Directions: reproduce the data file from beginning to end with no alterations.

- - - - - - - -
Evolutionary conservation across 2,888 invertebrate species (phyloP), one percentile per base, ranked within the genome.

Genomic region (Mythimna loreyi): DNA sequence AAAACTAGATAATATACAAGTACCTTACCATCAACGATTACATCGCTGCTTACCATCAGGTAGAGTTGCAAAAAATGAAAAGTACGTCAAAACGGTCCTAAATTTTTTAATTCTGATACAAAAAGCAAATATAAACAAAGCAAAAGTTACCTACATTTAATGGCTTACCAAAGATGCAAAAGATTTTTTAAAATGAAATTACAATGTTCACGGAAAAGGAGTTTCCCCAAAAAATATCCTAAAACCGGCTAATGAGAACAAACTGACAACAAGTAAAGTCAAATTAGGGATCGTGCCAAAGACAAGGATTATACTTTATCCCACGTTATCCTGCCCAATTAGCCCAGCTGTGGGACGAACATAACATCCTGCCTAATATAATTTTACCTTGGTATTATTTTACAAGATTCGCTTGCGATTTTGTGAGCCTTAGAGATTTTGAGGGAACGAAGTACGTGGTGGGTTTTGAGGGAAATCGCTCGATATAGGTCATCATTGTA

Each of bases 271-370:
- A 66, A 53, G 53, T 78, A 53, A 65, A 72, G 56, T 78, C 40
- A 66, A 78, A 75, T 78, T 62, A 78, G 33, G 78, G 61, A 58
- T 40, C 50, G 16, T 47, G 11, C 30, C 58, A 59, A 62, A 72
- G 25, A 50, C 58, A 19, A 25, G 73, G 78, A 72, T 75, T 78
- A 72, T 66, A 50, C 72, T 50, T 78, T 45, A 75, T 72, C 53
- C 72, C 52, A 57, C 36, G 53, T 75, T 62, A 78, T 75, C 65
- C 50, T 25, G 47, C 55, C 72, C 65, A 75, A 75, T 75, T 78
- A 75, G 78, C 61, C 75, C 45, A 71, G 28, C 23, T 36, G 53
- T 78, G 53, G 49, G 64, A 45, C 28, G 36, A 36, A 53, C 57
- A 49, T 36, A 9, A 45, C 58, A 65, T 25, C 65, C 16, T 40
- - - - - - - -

Evolutionary conservation across 2,888 invertebrate species (phyloP), one percentile per base, ranked within the genome.

Genomic region (Mythimna loreyi): DNA sequence AAAACTAGATAATATACAAGTACCTTACCATCAACGATTACATCGCTGCTTACCATCAGGTAGAGTTGCAAAAAATGAAAAGTACGTCAAAACGGTCCTAAATTTTTTAATTCTGATACAAAAAGCAAATATAAACAAAGCAAAAGTTACCTACATTTAATGGCTTACCAAAGATGCAAAAGATTTTTTAAAATGAAATTACAATGTTCACGGAAAAGGAGTTTCCCCAAAAAATATCCTAAAACCGGCTAATGAGAACAAACTGACAACAAGTAAAGTCAAATTAGGGATCGTGCCAAAGACAAGGATTATACTTTATCCCACGTTATCCTGCCCAATTAGCCCAGCTGTGGGACGAACATAACATCCTGCCTAATATAATTTTACCTTGGTATTATTTTACAAGATTCGCTTGCGATTTTGTGAGCCTTAGAGATTTTGAGGGAACGAAGTACGTGGTGGGTTTTGAGGGAAATCGCTCGATATAGGTCATCATTGTA

Each of bases 271-370:
- A 66, A 53, G 53, T 78, A 53, A 65, A 72, G 56, T 78, C 40
- A 66, A 78, A 75, T 78, T 62, A 78, G 33, G 78, G 61, A 58
- T 40, C 50, G 16, T 47, G 11, C 30, C 58, A 59, A 62, A 72
- G 25, A 50, C 58, A 19, A 25, G 73, G 78, A 72, T 75, T 78
- A 72, T 66, A 50, C 72, T 50, T 78, T 45, A 75, T 72, C 53
- C 72, C 52, A 57, C 36, G 53, T 75, T 62, A 78, T 75, C 65
- C 50, T 25, G 47, C 55, C 72, C 65, A 75, A 75, T 75, T 78
- A 75, G 78, C 61, C 75, C 45, A 71, G 28, C 23, T 36, G 53
- T 78, G 53, G 49, G 64, A 45, C 28, G 36, A 36, A 53, C 57
- A 49, T 36, A 9, A 45, C 58, A 65, T 25, C 65, C 16, T 40